Bearing With One Another In Love

 Sermon for Sunday, August 2, 2015 ||  Proper 13B ||  Ephesians 4:1-16; Psalm 78: 23-29; John 6: 24-35 || The Rev. Margot D. Critchfield

“… speaking the truth in love, we must grow up in every way into him who is the head, into Christ, from whom the whole body, joined and knit together by every ligament with which it is equipped, as each part is working properly, promotes the body’s growth in building itself up in love.”

If you had a sense of déjà vu when you heard that passage read just now, it may be because it’s the same one you read in the announcement  last week about the Senior Warden’s resignation. And while I hadn’t anticipated saying anything more about that (I had actually planned to preach on the gospel) when I saw that the quote I’d used in my letter would be a part of this week’s reading, I figured it must be a “God thing,” and that I should say something about it.

Which is not tough to do—because while the relationship Kathryn Earle and I had as Rector and Senior Warden was thorny and difficult, the way we worked through it, and where we are today, is a really good illustration of the kind of behavior Paul is talking about in his letter to the Ephesians.

As your Rector and Senior Warden, Kathryn and I worked very, very hard to be open and honest and respectful with each other about our differences; we tried to “speak the truth in love” in ways that Paul would deem “worthy of the calling” to which we had been called as leaders of our community. Sometimes, over the course of the past year, we shared moments of insight and grace that surprised and delighted us both. Sometimes, we failed miserably.

But I think it’s fair to say that we made every effort to “maintain the unity of the Spirit in the bond of peace,” as we tried to work out our relationship, because whatever disagreements came between us, we always shared–at the very center of the work we were doing—our commitment to the health and vitality and well-being of Christ’s church, our heartfelt desire to “promote the body’s growth in building itself up in love.” And we both love St. Stephen’s.

Unfortunately, our most fundamental disagreement was about my suitability to lead our parish in fulfilling that commitment as your rector. And while it is absolutely fine for Kathryn–as it is for any member of our church–to feel that I’m not the best priest for St. Stephen’s, it’s not okay for the Senior Warden to feel that way:  The Senior Warden and the Rector can’t work together effectively as long as the Senior Warden believes the best thing for the church is for the Rector to leave it, while the Rector believes God has called, and is still calling her, to serve it. In such a case, the “parts of the body” (to stay with Paul’s language) are at odds.  They can not work properly, and cannot promote the body’s growth.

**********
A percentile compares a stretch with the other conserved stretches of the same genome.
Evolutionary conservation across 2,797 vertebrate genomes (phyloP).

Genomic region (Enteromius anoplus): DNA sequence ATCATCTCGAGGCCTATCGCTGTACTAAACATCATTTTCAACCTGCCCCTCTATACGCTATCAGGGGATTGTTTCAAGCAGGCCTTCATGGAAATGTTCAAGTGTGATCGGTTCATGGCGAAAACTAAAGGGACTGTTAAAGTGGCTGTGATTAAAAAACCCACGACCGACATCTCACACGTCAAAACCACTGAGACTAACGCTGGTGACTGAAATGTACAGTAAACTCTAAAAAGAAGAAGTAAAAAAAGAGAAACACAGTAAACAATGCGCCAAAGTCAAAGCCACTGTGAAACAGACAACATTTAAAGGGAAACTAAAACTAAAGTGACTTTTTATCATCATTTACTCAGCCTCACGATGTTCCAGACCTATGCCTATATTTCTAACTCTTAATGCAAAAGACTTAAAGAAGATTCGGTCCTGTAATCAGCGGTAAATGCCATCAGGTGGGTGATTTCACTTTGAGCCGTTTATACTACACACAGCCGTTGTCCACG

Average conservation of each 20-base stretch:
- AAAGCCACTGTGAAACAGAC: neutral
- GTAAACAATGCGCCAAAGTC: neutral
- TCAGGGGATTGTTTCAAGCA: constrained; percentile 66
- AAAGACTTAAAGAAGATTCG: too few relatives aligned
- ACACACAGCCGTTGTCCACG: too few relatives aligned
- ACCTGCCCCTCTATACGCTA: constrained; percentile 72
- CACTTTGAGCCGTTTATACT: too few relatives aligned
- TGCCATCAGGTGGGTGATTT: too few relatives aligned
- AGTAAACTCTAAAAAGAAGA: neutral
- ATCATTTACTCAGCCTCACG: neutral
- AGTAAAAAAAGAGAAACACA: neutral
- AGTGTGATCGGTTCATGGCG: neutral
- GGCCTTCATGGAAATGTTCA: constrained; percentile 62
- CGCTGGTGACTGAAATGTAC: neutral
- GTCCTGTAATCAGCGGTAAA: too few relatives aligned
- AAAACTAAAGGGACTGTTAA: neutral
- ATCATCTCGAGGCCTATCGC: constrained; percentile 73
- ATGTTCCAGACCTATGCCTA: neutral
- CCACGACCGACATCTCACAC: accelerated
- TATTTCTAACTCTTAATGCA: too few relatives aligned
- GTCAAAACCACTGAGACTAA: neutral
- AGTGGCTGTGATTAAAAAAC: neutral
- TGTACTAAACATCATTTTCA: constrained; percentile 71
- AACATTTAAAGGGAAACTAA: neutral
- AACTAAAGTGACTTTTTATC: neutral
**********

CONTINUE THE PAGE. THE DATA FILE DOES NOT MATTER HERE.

So paradoxically, in seeking unity, and for the health of our church, the relationship between the Rector and the Senior Warden had to be severed—not the relationship between Margot and Kathryn, mind you– but the relationship between the Rector and the Senior Warden.

Now, this does not mean that Kathryn and I are enemies, or even that we dislike each other. This is not, after all, grade school. No one needs to take sides, because we’re all on the same side: We’re all on the side of what scripture calls, “the body of Christ”— that means you, me, Kathryn, and all of us who make up Christ’s church at St. Stephen’s. And quite frankly, that means that whether we like each other or not, we need to get over ourselves and focus our very different but equally God-given gifts on Christ’s church and Christ’s mission.

To quote Paul again,  “We must no longer be children, tossed to and fro and blown about by every wind of doctrine, by people’s trickery, by their craftiness in deceitful scheming. But speaking the truth in love, we must grow up in every way into him who is the head, into Christ, from whom the whole body, joined and knit together by every ligament with which it is equipped, as each part is working properly, promotes the body’s growth in building itself up in love.

And that is the perfect segue to this morning’s gospel. Because without the very bread of life itself we don’t stand a chance of promoting the body’s growth.

Kathryn and I succeeded in the work we did with the Rev. Sam Rodman—ending the relationship we had in our official roles, without destroying the relationship we had (and hope to build on) as priest and parishioner—solely because Christ was always at the center of that work. We depended on him—not our own wits or our own resources—to feed us and nourish us and sustain us, and to bless the work we were doing. (You might want to try this with any difficult or thorny relationship you may have.)

“I am the bread of life,” Jesus assures us, “Whoever comes to me will never be hungry, and whoever believes in me will never be thirsty.” That’s quite a promise Jesus makes. And we’re going to hear a lot more about living into that promise in the next few weeks as we continue in John’s gospel. In the meantime, I invite you to think about it as you receive communion this morning: Jesus as the bread, Jesus in the bread, Jesus in you, Jesus in each other. Jesus, the very stuff of life itself.

And in closing, I’d simply like to pray again our Collect of the Day:

“Let your continual mercy, O Lord, cleanse and defend your Church; and, because it cannot continue in safety without your help, protect and govern it always by your goodness; through Jesus Christ our Lord, who lives and reigns with you and the Holy Spirit, one God, for ever and ever. ”  Amen.






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